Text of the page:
The Prince of Silence

There have been many eccentric characters that have graced the British aristocracy over the centuries. No one knows for sure why, but access to vast sums of money and power might have made it possible for these people to indulge some desires that the general public could not.

One of the more interesting aristocrats in British history was the 5th Duke of Portland, William John Cavendish-Scott-Bentinck (we’ll call him William). He has a nickname that is more famous, however, and that is “The Prince of Silence.”

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He was born in 1800 in London, and lived a fairly unremarkable upper class life for many years. He served in the army, but left due to poor health. He also took a seat in Parliament at age 24, but he surrendered the seat to an uncle in 1826, once again for health problems.

His eccentricity started to show itself after he proposed marriage to an opera singer and was turned down. This was apparently too much for his mind to handle, and he retired to his estate, Welbeck Abbey.

He used only five rooms in his house, and wouldn’t let anyone except his valet see him. If he needed medical help, a doctor would have to shout questions at his valet from behind a locked door. The valet would then get the answer from William and shout them back. Since William nearly reached his 80th birthday, this must have worked.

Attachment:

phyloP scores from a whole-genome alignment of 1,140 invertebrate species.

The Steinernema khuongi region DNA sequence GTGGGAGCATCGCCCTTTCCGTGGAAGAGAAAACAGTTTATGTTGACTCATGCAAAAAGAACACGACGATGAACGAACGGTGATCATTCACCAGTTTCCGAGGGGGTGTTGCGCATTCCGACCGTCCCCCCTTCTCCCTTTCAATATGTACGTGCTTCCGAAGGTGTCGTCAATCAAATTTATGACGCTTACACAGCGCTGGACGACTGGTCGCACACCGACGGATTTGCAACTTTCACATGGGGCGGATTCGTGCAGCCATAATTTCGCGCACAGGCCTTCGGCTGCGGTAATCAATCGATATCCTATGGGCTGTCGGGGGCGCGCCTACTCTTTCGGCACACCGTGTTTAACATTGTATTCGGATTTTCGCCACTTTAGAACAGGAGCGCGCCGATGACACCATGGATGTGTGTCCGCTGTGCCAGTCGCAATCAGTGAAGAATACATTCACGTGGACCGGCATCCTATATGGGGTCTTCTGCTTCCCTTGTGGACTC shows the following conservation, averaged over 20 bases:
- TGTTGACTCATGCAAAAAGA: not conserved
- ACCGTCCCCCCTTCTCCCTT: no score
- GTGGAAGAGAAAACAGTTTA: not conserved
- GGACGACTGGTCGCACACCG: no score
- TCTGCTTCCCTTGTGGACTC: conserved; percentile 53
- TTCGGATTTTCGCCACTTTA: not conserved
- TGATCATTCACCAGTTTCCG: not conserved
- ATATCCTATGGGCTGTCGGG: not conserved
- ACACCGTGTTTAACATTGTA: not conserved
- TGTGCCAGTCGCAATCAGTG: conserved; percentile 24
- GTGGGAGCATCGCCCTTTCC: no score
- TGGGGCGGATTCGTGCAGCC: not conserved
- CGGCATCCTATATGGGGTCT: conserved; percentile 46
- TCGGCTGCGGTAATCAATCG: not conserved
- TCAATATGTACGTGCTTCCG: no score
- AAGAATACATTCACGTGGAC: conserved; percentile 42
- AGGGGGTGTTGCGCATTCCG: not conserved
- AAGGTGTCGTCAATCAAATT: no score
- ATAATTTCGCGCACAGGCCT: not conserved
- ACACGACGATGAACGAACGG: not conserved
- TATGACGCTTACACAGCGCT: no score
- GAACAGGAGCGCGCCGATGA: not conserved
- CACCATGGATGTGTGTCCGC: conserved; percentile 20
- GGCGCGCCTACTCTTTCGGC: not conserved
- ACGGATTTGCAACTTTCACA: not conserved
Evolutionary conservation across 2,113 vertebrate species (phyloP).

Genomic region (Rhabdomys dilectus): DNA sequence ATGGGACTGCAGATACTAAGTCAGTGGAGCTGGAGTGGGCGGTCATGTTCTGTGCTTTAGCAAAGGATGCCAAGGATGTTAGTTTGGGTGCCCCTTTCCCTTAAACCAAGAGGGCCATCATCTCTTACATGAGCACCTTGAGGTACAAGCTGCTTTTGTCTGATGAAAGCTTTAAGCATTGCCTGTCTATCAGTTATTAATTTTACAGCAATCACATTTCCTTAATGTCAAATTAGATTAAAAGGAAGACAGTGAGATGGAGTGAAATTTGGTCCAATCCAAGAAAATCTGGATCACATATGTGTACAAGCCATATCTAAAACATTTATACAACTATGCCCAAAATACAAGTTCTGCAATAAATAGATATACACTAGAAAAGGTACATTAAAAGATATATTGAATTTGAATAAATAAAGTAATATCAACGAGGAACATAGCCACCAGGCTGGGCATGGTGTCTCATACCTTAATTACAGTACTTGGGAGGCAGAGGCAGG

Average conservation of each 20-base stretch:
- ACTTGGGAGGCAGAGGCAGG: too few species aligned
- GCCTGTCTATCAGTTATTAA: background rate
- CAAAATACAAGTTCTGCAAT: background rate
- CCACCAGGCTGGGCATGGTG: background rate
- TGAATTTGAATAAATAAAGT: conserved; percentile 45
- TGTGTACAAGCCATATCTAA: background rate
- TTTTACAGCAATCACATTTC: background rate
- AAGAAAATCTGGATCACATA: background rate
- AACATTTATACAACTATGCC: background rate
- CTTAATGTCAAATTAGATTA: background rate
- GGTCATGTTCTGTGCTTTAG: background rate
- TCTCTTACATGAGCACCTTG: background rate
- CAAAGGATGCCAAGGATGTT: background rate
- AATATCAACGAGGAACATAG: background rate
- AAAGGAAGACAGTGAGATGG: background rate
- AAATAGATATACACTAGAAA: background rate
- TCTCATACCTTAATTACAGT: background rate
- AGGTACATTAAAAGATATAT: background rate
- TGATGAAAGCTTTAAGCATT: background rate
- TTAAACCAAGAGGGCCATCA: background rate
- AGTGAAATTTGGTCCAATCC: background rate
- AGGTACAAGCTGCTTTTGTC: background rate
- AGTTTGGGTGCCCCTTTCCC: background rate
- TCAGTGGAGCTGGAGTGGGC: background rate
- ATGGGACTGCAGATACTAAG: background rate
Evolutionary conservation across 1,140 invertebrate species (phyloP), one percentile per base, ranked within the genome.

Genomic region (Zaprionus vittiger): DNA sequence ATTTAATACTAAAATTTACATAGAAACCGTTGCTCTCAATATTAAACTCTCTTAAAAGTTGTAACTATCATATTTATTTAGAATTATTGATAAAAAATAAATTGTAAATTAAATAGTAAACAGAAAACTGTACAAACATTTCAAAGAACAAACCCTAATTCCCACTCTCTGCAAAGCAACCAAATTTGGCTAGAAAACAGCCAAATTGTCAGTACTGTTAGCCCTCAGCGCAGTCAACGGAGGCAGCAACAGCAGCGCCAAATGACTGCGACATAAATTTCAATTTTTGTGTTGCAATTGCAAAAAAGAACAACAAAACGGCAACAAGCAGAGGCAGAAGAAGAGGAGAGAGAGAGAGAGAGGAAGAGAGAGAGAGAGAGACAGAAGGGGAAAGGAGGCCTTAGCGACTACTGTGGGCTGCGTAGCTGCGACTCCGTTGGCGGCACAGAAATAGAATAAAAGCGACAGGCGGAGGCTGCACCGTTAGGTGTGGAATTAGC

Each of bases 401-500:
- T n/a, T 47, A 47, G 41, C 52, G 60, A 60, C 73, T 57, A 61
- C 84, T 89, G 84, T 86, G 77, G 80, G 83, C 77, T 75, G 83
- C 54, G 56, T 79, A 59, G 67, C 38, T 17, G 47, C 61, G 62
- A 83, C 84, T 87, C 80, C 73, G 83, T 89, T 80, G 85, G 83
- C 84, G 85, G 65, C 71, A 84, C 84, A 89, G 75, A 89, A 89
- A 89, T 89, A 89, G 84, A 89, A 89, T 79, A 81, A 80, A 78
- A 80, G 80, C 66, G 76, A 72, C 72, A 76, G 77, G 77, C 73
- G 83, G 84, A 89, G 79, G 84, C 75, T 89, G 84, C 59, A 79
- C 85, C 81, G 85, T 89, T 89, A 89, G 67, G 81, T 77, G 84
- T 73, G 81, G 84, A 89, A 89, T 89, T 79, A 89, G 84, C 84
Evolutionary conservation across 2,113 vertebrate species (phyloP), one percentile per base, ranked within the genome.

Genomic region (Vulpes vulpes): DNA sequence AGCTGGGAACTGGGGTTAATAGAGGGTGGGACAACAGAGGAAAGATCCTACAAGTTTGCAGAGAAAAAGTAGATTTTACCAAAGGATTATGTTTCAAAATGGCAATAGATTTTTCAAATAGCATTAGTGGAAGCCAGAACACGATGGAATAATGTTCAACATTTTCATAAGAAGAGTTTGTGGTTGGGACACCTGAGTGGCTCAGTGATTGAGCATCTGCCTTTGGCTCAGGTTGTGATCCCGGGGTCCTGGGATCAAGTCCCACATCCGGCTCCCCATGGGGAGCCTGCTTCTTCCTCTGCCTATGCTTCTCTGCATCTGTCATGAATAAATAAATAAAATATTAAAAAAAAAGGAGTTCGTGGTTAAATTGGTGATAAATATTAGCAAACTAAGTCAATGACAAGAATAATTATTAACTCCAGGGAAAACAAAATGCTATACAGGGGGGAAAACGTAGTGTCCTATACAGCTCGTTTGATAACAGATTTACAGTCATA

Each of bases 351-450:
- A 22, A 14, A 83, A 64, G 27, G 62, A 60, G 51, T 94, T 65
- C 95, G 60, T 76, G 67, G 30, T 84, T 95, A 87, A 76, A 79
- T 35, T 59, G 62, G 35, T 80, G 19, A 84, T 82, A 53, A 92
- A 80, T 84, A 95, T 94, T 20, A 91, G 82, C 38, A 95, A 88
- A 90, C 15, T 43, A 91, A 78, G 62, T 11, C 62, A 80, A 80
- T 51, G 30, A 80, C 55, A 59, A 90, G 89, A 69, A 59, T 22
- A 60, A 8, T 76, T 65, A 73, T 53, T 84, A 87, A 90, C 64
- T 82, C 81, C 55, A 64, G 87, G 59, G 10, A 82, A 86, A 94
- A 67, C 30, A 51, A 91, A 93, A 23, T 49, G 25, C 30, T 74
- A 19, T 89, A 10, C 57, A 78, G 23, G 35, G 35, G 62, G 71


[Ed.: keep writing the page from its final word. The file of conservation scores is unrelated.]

It was inevitable, though, that other servants would encounter him when he left his rooms. If this happened, William would back up against a wall and pretend to be a statue. The servant would then have to walk by him without looking at him or acknowledging him in any way. If they failed to do this, they were fired immediately. If he needed to communicate with a servant, he would do so by mail, as he kept a mailbox outside his rooms specifically for staff communications.

His desire to not speak to anyone was certainly hampered by his building plans. He was constantly adding to his home, and hundreds of workmen were employed in this task at all times. Even these construction projects were eccentric, too. He had 15 miles of tunnels constructed underground, as well as a series of subterranean rooms, included an observatory with a glass roof. He also built a giant underground ballroom with a large hydraulic elevator, but he obviously never held any parties there. In addition, he got rid of most of his furniture and painted many of his rooms bright pink.

He became more reclusive as he got older, and he allowed Welbeck Abbey to fall into disrepair. When he died, he was at his home in London, because the Abbey was no longer fit for human habitation.

Since he had no direct heirs, his estate passed to a cousin. Years later, part of Welbeck Abbey was turned into a museum that showcased William’s eccentric life.

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